Experimental Classical Music

Classical music artists list

Born in Germany, but traveled Europe and settled in England, as the king’s court composer. He wrote 315 hours of music, second only to Haydn for prolificness. His mastery of all the complexities of the Baroque style is evident in all his works. He invented the modern oratorio, when he wanted to make money during the holy seasons of the year. During those seasons, operas were expressly forbidden to be performed, as they were secular. Handel requested from the king that he compose a musical setting of some story in the Bible. The king allowed this, and Handel wrote in 1732, “Esther, ” which was performed by an orchestra and a choir, with soloists singing the parts of the characters, but without acting or costumes.

Handel is known today primarily for “The Messiah, ” (video above) the greatest oratorio ever composed, in which some of the most famous music in history lies, especially the “Hallelujah Chorus, ” which ends the Easter section.

Handel also wrote hundreds of concerti grossi, which were the forerunners of the Classical and Romantic concerto.

Handel’s greatest works are the “Messiah, ” “Water Music, ” and “Music for the Royal Fireworks.”

One of the few composers who was equally virtuosic at performance (piano), and conducting an orchestra. He legendary for his second two, of four, piano concerti, the third being probably the most difficult and pianistic concerto every written, containing one of the finest piano cadenzas. He is known for writing large chords of up to 5 notes per hand, which he could perform easily with his gigantic hands.

His shorter works include large-scale piano sonatas, epic enough to be considered concerti without orchestras, and preludes, of which his most famous is the “Prelude in c-sharp minor, ” a work which became so famous in his lifetime that he grew sick of playing it.

His greatest works are “the 2nd Piano Concerto, ” “the 3rd Piano Concerto, ” the “Rhapsody on a Theme of Paganini, ” (video above) and his sonatas.

12

Peter Ilyich Tchaikovsky

One of the finest orchestrators, and one of the supreme melody writers in all of music. Not surprisingly, his favorite composer was Mozart, in honor of whom he wrote “Mozartiana, ” an elaboration of several of Mozart’s melodies. Tchaikovsky is the all-time master of the ballet, and all of his are world-famous: the “Nutcracker, ” “Swan Lake, ” “Sleeping Beauty.” He wrote two operatic masterpieces, “Eugene Onegin, ” and “The Queen of Spades.”

His ballets are well known for their melodic magnificence, but he also wrote 6 symphonies, the last three of which are universally accepted as legendary for the resplendent orchestration and development of their lyrical melodies. The fourth is also noted for the bombastic, violent, celebratory spirit of its final movement. The fifth is famous as an elaboration of this same spirit, culminating in a complex final movement of victorious, fanfare quality. The sixth is considered by many to be more affecting and better than the fifth or fourth. It is nicknamed “Pathetique, ” for its somber, sad emotion.

Tchaikovsky was also a master of the concerto, and wrote three piano concerti, the first of which is one of the most famous in history, and one of the most superb for its hyper-Romantic, lyrical qualities, and the famous octave passages. Its first movement famously ends with a 1-4-1 cadence, unique to all music up to that time. His violin concerto is world renowned for its technical demands and lush, lyrical beauty. Joshua Bell has compared the final movement to running a three minute mile.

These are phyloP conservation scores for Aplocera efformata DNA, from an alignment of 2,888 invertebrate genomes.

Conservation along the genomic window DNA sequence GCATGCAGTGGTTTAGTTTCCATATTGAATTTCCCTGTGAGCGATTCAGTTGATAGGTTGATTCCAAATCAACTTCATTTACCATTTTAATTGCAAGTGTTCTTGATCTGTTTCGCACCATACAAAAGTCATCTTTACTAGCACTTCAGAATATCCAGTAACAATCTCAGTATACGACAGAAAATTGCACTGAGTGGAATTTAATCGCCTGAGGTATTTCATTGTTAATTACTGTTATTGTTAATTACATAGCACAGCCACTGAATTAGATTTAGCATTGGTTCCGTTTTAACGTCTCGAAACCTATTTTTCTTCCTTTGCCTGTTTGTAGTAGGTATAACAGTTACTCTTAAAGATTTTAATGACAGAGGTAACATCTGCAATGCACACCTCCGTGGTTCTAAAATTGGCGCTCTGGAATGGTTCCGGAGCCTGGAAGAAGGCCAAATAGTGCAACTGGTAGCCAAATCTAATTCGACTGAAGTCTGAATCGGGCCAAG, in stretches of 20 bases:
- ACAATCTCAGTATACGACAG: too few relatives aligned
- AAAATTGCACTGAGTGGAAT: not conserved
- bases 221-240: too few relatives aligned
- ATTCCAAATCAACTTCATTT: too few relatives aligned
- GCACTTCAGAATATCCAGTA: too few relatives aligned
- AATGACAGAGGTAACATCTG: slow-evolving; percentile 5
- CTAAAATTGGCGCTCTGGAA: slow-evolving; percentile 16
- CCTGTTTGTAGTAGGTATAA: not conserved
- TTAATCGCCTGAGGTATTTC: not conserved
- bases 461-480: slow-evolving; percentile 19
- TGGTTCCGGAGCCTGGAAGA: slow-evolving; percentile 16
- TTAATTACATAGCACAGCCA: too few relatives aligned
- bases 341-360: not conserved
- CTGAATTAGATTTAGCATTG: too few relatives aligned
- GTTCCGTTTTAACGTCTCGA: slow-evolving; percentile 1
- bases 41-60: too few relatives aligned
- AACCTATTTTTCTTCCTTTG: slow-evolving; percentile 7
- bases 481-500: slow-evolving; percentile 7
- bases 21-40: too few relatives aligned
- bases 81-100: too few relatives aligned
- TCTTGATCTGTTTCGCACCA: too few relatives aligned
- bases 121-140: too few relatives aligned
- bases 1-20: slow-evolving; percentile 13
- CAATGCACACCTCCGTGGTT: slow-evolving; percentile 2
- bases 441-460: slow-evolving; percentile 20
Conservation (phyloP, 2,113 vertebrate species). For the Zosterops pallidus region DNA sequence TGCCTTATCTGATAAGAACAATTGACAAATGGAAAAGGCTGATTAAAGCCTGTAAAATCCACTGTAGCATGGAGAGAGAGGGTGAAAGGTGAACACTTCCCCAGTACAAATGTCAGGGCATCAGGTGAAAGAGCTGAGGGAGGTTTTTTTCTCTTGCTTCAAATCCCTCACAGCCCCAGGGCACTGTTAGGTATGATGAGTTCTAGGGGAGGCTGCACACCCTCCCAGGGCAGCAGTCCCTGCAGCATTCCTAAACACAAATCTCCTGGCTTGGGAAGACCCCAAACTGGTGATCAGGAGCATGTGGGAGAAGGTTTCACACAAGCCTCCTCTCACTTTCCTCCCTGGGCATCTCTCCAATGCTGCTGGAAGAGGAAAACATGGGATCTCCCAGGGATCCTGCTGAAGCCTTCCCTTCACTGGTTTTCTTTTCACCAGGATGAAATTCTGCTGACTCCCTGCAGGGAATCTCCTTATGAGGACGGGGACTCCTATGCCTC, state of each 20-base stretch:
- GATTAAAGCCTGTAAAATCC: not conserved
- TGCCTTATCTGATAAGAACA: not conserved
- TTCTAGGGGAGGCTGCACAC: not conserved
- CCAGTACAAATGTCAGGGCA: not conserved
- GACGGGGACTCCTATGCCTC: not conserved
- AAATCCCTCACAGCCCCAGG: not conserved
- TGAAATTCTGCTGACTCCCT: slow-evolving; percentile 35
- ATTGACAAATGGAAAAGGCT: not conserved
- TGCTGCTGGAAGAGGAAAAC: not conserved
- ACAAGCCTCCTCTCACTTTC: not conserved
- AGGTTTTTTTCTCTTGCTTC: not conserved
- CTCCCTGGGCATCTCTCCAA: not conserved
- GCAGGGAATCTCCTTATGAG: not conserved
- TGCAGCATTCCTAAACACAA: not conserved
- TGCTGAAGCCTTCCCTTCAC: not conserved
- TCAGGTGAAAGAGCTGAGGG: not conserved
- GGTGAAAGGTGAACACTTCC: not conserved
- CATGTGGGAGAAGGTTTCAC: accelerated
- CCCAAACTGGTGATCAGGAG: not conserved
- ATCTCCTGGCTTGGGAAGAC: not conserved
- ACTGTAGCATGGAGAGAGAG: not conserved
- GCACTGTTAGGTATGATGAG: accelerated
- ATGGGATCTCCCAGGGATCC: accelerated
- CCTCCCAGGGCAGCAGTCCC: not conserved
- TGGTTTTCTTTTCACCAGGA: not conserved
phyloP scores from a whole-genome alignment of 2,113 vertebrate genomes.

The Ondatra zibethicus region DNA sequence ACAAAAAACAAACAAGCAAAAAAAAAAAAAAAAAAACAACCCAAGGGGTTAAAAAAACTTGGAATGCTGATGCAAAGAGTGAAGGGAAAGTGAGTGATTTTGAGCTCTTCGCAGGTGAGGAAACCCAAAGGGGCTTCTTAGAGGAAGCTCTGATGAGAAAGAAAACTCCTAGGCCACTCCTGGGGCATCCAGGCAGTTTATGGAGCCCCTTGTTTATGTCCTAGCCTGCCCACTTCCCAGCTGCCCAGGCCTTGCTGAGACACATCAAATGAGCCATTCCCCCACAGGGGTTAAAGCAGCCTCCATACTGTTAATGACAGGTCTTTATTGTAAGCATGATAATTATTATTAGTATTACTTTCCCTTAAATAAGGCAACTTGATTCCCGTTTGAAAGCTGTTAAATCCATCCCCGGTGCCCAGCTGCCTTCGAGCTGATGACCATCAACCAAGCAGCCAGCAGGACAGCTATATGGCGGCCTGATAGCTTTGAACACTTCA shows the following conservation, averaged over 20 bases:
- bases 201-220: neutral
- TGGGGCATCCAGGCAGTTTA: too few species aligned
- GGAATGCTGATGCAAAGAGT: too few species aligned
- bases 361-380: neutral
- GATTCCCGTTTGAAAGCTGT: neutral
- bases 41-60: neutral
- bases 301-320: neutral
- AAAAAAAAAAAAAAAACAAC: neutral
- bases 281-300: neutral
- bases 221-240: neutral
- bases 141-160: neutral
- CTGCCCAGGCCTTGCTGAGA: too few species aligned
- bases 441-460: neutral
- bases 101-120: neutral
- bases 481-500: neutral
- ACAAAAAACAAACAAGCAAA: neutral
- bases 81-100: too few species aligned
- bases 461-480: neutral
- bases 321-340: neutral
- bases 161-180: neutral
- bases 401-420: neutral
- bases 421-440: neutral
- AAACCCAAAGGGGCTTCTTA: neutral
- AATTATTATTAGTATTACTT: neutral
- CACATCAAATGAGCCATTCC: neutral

Tchaikovsky’s greatest works are his “1st Piano Concerto, ” his “Violin Concerto, ” his last three symphonies, his ballets, “Eugene Onegin, ” the famous “Overture to 1812, ” (finale video above – listen for the canons!) and “Capricio Italienne.”

The symphonist of death, you could call him. Mahler’s repertoire is quite small compared to that of any other on this list. He only wrote 10 symphonies, the last of which he had not orchestrated before he died. He wrote a symphonic song cycle, “Das Lied von der Erde, ” which has been called his finest symphony, though he did not intend it to be considered one, and he wrote dozens of other songs, many preoccupied with death.

His first symphony is largely imitative of a more Classical sound, but his second begins the career of the Mahler everyone knows when they hear his music. It is nicknamed the Resurrection, and it’s final movement’s premiere was said to have made women pass out, and grown men weep. His third is the longest symphony ever written, at an average performance length of 1 hour and 30 minutes. It also ends with a majestic bravura climax.

His sixth is called the tragic, and returns to his roots of a preoccupation with death. The seventh is notable for its last movement, a fanfare extolling the happiness of life on Earth.

His eighth is nicknamed “Symphony of a Thousand, ” though he hated this epithet, because of the monstrous orchestra it calls for. It is the only symphony scored entirely for orchestra and chorus, the chorus present in all but 12 minutes or so of its 1 hour and 20 minute duration.
It ends with the most glorious, heavenly, galactic climax in the history of music, as the characters of Goethe’s Faust sing the final scene, and are lifted to Heaven.

Das Lied von der Erde is a song cycle of 6 Chinese Poems praising Earth, which Mahler translated into German. They are the maturation of his compositional style.

Mahler’s greatest works are his 2nd, 3rd, 5th, 6th, 7th, 8th symphonies and “Das Lied von der Erde.” (video above).

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